How an Arnprior grocery store is making shopping easier for people with autism
No Frills franchise owner pleased with 'overwhelming' positive feedback
From 8 a.m. to 10 a.m. on Mondays, a grocery store in Arnprior, Ont., dims the lights, turns off the intercom and asks staff not to wear scents — all to create a "sensory-friendly shopping experience" for people with special needs.
No Frills franchise owner Mark Harrison has two children on the autism spectrum and knows first-hand some people struggle with sensitivities to bright light, noise and other things.
"It can be very disorienting for them. It can make the experience of basic shopping just horrible. So if we can offer a bit of a calmer experience with less lights and less noise, then it's a win for everybody," Harrison said.
"There's been an overwhelming amount of feedback, which has been great … To take care of the people in town is a huge thing, and to get other people involved to take care of their communities is even better."
Harrison said the first go-around on Feb. 4 was such a success, the store will experiment with offering the same thing on Tuesdays from 7 p.m. to 9 p.m.
He said other No Frills stores in the area have shown interest in doing something similar.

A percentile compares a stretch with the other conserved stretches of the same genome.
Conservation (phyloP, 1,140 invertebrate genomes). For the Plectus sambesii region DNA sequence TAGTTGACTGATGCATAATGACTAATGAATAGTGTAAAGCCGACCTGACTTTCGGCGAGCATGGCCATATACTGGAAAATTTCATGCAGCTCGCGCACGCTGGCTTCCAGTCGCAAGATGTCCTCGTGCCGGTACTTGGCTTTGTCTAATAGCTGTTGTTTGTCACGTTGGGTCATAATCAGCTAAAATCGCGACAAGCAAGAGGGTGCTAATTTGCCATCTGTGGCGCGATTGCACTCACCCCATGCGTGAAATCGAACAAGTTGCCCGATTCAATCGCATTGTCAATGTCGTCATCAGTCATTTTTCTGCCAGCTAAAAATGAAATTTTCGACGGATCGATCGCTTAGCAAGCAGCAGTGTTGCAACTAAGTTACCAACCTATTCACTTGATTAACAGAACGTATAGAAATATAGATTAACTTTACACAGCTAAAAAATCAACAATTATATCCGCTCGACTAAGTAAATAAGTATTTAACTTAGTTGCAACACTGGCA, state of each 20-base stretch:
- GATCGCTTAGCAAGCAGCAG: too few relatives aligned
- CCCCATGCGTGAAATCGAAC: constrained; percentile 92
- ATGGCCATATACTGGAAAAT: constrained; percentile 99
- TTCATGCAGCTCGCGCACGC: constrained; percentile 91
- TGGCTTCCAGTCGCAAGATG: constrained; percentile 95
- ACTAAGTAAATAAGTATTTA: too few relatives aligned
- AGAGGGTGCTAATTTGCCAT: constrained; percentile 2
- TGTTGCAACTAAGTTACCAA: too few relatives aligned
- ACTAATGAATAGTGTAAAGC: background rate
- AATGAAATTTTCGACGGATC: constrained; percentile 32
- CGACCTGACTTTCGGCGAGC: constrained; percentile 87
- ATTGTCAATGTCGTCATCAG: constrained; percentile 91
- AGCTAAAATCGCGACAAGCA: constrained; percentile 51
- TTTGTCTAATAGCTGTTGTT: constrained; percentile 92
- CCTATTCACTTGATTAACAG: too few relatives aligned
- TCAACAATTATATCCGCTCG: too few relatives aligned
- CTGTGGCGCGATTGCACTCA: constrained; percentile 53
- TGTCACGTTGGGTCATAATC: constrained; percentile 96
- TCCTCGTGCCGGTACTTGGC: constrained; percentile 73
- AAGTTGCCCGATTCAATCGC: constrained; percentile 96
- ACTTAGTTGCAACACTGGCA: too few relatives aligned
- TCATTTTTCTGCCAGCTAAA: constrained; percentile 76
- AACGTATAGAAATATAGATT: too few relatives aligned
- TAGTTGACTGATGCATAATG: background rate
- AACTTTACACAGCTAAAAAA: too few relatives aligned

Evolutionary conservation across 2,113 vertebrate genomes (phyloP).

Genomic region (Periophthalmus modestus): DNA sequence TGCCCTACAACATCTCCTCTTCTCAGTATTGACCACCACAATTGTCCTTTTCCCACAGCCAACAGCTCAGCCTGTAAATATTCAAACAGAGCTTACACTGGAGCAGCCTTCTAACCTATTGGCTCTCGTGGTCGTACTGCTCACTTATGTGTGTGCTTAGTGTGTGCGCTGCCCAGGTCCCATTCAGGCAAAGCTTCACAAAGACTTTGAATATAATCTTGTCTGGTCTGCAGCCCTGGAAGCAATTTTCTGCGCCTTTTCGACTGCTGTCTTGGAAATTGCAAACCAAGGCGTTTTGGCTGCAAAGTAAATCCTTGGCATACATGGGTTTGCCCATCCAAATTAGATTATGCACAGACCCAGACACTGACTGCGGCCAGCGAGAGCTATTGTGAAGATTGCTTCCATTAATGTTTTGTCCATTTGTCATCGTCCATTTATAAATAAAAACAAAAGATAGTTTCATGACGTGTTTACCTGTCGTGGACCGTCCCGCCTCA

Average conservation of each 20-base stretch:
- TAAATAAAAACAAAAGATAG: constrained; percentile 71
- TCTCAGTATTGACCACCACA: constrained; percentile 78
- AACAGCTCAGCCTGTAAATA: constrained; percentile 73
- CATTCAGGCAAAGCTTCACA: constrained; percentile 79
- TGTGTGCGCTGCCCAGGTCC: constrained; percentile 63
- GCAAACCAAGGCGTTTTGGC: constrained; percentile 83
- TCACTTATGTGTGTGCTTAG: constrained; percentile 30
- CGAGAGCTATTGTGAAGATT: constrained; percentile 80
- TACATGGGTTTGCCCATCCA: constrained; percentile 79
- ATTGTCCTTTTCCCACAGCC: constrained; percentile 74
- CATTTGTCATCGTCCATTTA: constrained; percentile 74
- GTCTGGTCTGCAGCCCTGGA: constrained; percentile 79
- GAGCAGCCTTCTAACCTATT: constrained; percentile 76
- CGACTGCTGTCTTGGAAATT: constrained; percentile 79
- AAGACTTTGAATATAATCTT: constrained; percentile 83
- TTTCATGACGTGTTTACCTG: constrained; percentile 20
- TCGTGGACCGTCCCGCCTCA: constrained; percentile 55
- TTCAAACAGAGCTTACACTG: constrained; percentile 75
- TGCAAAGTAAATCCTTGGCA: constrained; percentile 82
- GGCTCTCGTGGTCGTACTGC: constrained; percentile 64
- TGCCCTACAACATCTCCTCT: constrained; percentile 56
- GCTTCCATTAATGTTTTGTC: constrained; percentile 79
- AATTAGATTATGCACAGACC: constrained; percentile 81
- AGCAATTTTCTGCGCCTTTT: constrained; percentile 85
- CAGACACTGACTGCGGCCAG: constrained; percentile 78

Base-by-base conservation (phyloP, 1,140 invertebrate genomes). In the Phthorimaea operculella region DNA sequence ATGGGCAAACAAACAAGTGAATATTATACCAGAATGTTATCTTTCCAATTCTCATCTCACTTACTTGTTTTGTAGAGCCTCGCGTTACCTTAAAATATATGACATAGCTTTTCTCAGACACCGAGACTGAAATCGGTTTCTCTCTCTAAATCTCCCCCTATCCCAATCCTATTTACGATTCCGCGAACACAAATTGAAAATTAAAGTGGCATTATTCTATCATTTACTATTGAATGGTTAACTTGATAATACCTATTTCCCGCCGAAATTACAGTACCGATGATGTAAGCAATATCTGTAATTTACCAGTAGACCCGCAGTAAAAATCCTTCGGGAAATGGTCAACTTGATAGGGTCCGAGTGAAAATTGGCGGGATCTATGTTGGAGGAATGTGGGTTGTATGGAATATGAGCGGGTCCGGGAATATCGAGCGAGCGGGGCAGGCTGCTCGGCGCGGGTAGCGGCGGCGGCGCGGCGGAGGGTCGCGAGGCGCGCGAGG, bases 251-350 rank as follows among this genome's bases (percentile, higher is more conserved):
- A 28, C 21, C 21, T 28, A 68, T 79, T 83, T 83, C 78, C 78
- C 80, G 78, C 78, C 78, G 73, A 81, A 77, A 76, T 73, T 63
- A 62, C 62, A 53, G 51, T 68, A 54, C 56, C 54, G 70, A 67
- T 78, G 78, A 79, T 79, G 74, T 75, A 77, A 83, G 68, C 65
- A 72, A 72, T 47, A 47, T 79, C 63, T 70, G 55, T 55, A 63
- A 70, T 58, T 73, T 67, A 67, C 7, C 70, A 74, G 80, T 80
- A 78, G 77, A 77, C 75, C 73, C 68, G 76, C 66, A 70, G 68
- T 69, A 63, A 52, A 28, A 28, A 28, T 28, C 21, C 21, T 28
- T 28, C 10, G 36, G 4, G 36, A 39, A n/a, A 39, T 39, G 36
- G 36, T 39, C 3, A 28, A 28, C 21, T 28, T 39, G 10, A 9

Harrison got the idea from employee Carol Greer, who read about something similar being offered at a different store in Truro, N.S., and forwarded it to her boss.
"I just thought it was a good way to be able to bring it out into our community and [raise] awareness of it," Greer said.
"People have been saying that they really appreciate the calmer environment."
One such customer is Amanda Rietschlin.
"My son actually has autism, so I think it's very cool because I know it can be overwhelming … I'm really happy to see that they're being really inclusive and really thinking of everyone who's out there," she said.
Her son is a teen now, but she's excited for families with younger children to take advantage.
"It would have made a big difference for our family, because we could all go out, he could come out and see all the different fruits and he could pick things that he likes," Rietschlin said.
"For a family with small children, I think it would be really great."
'People like [my son] matter'
Another happy customer is Marc Bissonnette, who is deaf in one ear and experiences static sounds in loud environments.
He has a son with a syndrome that causes sensory overload issues.
"To hear that a store would actually do something for people like my son, I can honestly say I've never heard of that, ever. So when Mark made this announcement, I'm like … people like [my son] matter," Bissonnette said.
"The only reason you do something like this is to be a genuinely nice guy, and it just touched my heart."
Arnprior is about 65 kilometres west of downtown Ottawa.
With files from CBC Radio's Ottawa Morning